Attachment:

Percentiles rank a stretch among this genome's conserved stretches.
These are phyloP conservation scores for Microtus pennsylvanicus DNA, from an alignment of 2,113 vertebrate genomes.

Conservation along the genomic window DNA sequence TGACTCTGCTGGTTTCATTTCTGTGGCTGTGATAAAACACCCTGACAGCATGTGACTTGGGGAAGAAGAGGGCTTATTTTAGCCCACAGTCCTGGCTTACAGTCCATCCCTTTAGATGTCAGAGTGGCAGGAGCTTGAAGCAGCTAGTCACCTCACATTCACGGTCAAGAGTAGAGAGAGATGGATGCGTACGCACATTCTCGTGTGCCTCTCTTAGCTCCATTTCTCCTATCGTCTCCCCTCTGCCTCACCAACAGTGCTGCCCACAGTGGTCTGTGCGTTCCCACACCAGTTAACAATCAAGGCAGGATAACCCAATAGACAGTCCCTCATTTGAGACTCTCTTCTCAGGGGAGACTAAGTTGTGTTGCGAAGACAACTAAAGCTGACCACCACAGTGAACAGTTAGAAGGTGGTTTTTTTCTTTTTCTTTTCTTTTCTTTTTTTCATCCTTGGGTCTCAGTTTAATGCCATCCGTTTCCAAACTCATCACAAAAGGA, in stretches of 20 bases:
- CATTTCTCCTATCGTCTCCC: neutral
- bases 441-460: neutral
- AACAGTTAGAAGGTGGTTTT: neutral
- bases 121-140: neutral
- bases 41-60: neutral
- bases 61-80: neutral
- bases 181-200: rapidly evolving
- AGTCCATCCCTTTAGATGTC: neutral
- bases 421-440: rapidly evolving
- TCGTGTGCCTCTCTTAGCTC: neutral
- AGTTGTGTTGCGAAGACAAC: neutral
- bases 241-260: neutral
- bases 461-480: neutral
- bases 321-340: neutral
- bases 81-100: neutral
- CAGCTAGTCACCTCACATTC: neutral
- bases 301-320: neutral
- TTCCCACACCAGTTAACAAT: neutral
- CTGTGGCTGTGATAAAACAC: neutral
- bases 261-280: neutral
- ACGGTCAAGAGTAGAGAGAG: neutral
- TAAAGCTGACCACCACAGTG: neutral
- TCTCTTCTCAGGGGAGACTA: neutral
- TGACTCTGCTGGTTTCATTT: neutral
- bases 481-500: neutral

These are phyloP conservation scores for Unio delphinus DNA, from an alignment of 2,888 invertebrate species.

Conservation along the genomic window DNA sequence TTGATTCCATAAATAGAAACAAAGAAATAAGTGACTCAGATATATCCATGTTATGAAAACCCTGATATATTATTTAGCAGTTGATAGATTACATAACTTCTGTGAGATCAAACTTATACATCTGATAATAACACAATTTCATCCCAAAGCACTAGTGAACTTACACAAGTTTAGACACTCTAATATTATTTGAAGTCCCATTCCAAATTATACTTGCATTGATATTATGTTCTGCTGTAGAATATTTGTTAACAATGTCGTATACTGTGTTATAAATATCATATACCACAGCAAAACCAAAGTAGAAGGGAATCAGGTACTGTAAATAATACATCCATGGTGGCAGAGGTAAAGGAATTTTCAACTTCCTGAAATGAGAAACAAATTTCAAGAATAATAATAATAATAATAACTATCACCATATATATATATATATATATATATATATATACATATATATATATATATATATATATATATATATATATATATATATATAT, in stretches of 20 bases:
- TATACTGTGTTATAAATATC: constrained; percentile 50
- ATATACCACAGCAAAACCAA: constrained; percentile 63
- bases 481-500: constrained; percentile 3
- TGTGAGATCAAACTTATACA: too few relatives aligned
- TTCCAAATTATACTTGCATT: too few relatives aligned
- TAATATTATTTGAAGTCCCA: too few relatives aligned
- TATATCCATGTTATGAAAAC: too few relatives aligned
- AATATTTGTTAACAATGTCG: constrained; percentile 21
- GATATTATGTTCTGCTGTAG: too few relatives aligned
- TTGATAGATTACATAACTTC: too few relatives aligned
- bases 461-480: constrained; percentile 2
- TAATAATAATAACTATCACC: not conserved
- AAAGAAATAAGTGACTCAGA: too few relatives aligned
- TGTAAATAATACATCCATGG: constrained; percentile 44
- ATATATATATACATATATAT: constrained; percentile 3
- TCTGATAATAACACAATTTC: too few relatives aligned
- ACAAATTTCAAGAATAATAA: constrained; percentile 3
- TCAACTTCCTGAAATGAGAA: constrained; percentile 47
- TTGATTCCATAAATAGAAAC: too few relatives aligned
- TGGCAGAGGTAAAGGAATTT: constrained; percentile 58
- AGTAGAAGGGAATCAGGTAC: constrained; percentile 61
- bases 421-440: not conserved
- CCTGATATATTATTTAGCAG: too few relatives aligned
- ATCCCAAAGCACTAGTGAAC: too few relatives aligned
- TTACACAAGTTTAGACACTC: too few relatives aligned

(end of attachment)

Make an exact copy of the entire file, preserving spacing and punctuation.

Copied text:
Percentiles rank a stretch among this genome's conserved stretches.
These are phyloP conservation scores for Microtus pennsylvanicus DNA, from an alignment of 2,113 vertebrate genomes.

Conservation along the genomic window DNA sequence TGACTCTGCTGGTTTCATTTCTGTGGCTGTGATAAAACACCCTGACAGCATGTGACTTGGGGAAGAAGAGGGCTTATTTTAGCCCACAGTCCTGGCTTACAGTCCATCCCTTTAGATGTCAGAGTGGCAGGAGCTTGAAGCAGCTAGTCACCTCACATTCACGGTCAAGAGTAGAGAGAGATGGATGCGTACGCACATTCTCGTGTGCCTCTCTTAGCTCCATTTCTCCTATCGTCTCCCCTCTGCCTCACCAACAGTGCTGCCCACAGTGGTCTGTGCGTTCCCACACCAGTTAACAATCAAGGCAGGATAACCCAATAGACAGTCCCTCATTTGAGACTCTCTTCTCAGGGGAGACTAAGTTGTGTTGCGAAGACAACTAAAGCTGACCACCACAGTGAACAGTTAGAAGGTGGTTTTTTTCTTTTTCTTTTCTTTTCTTTTTTTCATCCTTGGGTCTCAGTTTAATGCCATCCGTTTCCAAACTCATCACAAAAGGA, in stretches of 20 bases:
- CATTTCTCCTATCGTCTCCC: neutral
- bases 441-460: neutral
- AACAGTTAGAAGGTGGTTTT: neutral
- bases 121-140: neutral
- bases 41-60: neutral
- bases 61-80: neutral
- bases 181-200: rapidly evolving
- AGTCCATCCCTTTAGATGTC: neutral
- bases 421-440: rapidly evolving
- TCGTGTGCCTCTCTTAGCTC: neutral
- AGTTGTGTTGCGAAGACAAC: neutral
- bases 241-260: neutral
- bases 461-480: neutral
- bases 321-340: neutral
- bases 81-100: neutral
- CAGCTAGTCACCTCACATTC: neutral
- bases 301-320: neutral
- TTCCCACACCAGTTAACAAT: neutral
- CTGTGGCTGTGATAAAACAC: neutral
- bases 261-280: neutral
- ACGGTCAAGAGTAGAGAGAG: neutral
- TAAAGCTGACCACCACAGTG: neutral
- TCTCTTCTCAGGGGAGACTA: neutral
- TGACTCTGCTGGTTTCATTT: neutral
- bases 481-500: neutral

These are phyloP conservation scores for Unio delphinus DNA, from an alignment of 2,888 invertebrate species.

Conservation along the genomic window DNA sequence TTGATTCCATAAATAGAAACAAAGAAATAAGTGACTCAGATATATCCATGTTATGAAAACCCTGATATATTATTTAGCAGTTGATAGATTACATAACTTCTGTGAGATCAAACTTATACATCTGATAATAACACAATTTCATCCCAAAGCACTAGTGAACTTACACAAGTTTAGACACTCTAATATTATTTGAAGTCCCATTCCAAATTATACTTGCATTGATATTATGTTCTGCTGTAGAATATTTGTTAACAATGTCGTATACTGTGTTATAAATATCATATACCACAGCAAAACCAAAGTAGAAGGGAATCAGGTACTGTAAATAATACATCCATGGTGGCAGAGGTAAAGGAATTTTCAACTTCCTGAAATGAGAAACAAATTTCAAGAATAATAATAATAATAATAACTATCACCATATATATATATATATATATATATATATATACATATATATATATATATATATATATATATATATATATATATATATATAT, in stretches of 20 bases:
- TATACTGTGTTATAAATATC: constrained; percentile 50
- ATATACCACAGCAAAACCAA: constrained; percentile 63
- bases 481-500: constrained; percentile 3
- TGTGAGATCAAACTTATACA: too few relatives aligned
- TTCCAAATTATACTTGCATT: too few relatives aligned
- TAATATTATTTGAAGTCCCA: too few relatives aligned
- TATATCCATGTTATGAAAAC: too few relatives aligned
- AATATTTGTTAACAATGTCG: constrained; percentile 21
- GATATTATGTTCTGCTGTAG: too few relatives aligned
- TTGATAGATTACATAACTTC: too few relatives aligned
- bases 461-480: constrained; percentile 2
- TAATAATAATAACTATCACC: not conserved
- AAAGAAATAAGTGACTCAGA: too few relatives aligned
- TGTAAATAATACATCCATGG: constrained; percentile 44
- ATATATATATACATATATAT: constrained; percentile 3
- TCTGATAATAACACAATTTC: too few relatives aligned
- ACAAATTTCAAGAATAATAA: constrained; percentile 3
- TCAACTTCCTGAAATGAGAA: constrained; percentile 47
- TTGATTCCATAAATAGAAAC: too few relatives aligned
- TGGCAGAGGTAAAGGAATTT: constrained; percentile 58
- AGTAGAAGGGAATCAGGTAC: constrained; percentile 61
- bases 421-440: not conserved
- CCTGATATATTATTTAGCAG: too few relatives aligned
- ATCCCAAAGCACTAGTGAAC: too few relatives aligned
- TTACACAAGTTTAGACACTC: too few relatives aligned